Monday, April 28, 2008

Teng says state assembly should be more than just a rubber stamp - The Star

April 28, 2008

A MORE proactive change is needed to transform the state assembly to a more governance-oriented entity, newly-appointed speaker Teng Chang Khim said.

Speaking at a talk entitled ‘What do the speaker and executive councillors do’ organised by China Press on Thursday night, Teng said the state assembly’s traditional passive role was not in keeping with current times.

Teng: ‘I’m looking forward to seeing a livelier state assembly’.
Change, he said, was crucial to improve the overall delivery system.

“I’m looking forward to seeing a livelier state assembly. It should be more than just a ‘rubber stamp’, as practiced by the previous government.

“Bills and policies are easily passed by the House because the members of the House feel the exco and Mentri Besar are their bosses,” he said, adding that it was a wrong perception of the representatives.

“Who gives them (exco and Mentri Besar) the power? It is the House that gives them the power.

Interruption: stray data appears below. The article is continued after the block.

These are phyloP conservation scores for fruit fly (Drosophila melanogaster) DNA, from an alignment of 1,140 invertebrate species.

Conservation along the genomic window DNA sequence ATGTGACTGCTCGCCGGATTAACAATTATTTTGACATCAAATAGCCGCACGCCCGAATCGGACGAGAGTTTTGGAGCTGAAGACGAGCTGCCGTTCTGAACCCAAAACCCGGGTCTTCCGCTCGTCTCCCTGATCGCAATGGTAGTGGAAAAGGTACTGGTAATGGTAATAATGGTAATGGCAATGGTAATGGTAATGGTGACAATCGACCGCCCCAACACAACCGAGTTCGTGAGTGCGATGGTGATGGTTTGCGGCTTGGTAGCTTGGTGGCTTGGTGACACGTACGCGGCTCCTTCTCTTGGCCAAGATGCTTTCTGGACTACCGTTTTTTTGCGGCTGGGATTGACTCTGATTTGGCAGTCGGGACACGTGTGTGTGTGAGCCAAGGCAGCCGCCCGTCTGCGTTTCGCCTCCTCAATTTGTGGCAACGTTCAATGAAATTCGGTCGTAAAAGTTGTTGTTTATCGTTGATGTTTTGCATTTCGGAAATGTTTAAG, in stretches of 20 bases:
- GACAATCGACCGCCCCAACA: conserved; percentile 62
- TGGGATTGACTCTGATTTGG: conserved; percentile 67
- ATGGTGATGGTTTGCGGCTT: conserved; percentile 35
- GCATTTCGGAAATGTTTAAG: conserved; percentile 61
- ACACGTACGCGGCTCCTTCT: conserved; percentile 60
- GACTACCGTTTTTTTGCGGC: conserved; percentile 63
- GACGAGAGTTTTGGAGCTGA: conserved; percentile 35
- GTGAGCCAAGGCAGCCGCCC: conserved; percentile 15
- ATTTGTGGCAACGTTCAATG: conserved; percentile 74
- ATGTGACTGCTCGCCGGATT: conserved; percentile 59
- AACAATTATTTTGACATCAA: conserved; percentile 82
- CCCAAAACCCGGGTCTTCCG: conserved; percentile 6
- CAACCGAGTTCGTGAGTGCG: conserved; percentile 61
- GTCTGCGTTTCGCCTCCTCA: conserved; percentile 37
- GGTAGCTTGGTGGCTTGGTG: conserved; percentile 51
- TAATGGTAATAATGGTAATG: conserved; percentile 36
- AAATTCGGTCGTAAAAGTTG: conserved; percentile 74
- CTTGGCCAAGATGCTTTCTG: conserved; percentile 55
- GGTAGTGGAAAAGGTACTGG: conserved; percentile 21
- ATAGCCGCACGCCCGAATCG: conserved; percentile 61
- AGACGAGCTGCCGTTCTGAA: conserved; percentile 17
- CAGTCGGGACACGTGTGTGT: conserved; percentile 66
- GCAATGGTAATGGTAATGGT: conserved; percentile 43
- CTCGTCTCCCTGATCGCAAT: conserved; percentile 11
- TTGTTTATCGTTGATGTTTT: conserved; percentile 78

Teng also said the major focus of the legislature was to monitor and ensure the executives perform as anticipated.

“The members of the house have the right to query and seek explanations from the government official if there is any wrong conduct or slowness to act,” he said.

To achieve the purpose effectively, Teng suggested that committees such as the Privileged Committee and Standing Order Committee be set up to supervise the executive roles.

Teng added that he would also suggest to the state government to establish a Public Accounts Committee (PAC) to scrutinise auditors reports on government departments.

Another committee, the Select Committee, could also be formed on an ad hoc basis based on specific subjects or bills to enlarge the participation of the people.

Teng also said he was looking into longer debate as well as question-and-answer sessions for the house.

He would also make a proposal to the state government to allow live telecast of the house sitting by the local TV stations.

He said the state would continue with its previous practice of webcasting through the net.

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